The primary business benefits of adopting a more formal content delivery framework can be summarised as follows: 1. Greater structure, which equates to improved scalability, with centralised metadata and material. 2. Improved security and peace of mind – understand exactly where your content is at each stage of the process and receive stakeholder notifications whenever changes are made. 3. Faster turnaround – a more structured process provides greater efficiency and shortens workflows, saving you time and money. 4. Improved quality control – mandated QC standards remove uncertainty and ensure content is delivered to the correct standard every time. 5. More efficient collaboration – a more structured framework removes the need for ad hoc emails and phone calls, improving communication, taking away uncertainty, and cutting out costly and frustrating rework.


As the content production and distribution landscape becomes increasingly intricate, with a multitude of sources and distribution windows, the delivery process has grown exponentially complex. The sheer diversity of file formats, metadata complications, and localisation demands underscore the need for a decentralised yet integrated approach. The use of a Delivery Workspace is critical in the dynamic realm of content production and distribution. A collaborative repository, jointly operated by producers and broadcasters, serves as a catalyst for consistent, reliable, and timely delivery of program material, metadata, and collateral media. The evolution from traditional file transfer methods to a distributed ledger of content ushers in a new era of efficiency, standardisation, and seamless interaction.The key success factor for successful implementation is standardised collaboration. Conventional methods of ad-hoc data transfer and disjointed metadata exchange are giving way to a shared platform that enforces conventions and streamlines communication. Such a platform not only optimises efficiency, but in turn cultivates an environment of trust and cooperation, where creative output can flourish, and no time is lost on technical considerations.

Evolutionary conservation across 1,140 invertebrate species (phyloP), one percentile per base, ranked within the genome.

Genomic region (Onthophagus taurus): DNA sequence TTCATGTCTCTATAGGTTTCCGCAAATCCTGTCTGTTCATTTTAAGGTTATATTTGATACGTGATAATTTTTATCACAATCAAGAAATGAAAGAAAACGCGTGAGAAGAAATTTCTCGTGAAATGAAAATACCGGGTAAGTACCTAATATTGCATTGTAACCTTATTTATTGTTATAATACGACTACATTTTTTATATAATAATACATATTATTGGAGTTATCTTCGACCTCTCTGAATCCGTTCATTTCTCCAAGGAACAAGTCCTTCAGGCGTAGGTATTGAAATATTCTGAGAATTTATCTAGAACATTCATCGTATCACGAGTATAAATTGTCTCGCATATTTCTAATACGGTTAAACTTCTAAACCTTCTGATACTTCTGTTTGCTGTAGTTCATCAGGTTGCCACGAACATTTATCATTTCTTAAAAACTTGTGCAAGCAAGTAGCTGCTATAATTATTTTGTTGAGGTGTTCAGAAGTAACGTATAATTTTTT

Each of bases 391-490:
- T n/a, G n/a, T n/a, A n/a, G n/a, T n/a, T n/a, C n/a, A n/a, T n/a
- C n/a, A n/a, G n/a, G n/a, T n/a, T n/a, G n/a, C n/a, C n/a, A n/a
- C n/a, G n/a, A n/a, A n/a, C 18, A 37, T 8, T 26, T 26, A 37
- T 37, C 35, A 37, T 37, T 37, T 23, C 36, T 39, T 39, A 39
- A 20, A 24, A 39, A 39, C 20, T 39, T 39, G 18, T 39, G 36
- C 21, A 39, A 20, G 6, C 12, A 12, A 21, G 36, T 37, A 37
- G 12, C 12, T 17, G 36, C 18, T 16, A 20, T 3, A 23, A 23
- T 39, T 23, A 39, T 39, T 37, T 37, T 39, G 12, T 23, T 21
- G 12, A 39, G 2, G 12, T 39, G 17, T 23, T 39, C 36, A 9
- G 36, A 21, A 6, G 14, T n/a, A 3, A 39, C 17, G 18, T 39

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* Maarten Verwaest is co-founder and chairman of Limecraft, based in Ghent, Belgium. The company’s cloud-based services enable content creators to store, manage and share everything from the first rushes to thousands of masters. Limecraft services allow users to index content and keep track of locally-stored assets by deploying AI transcription and image recognition.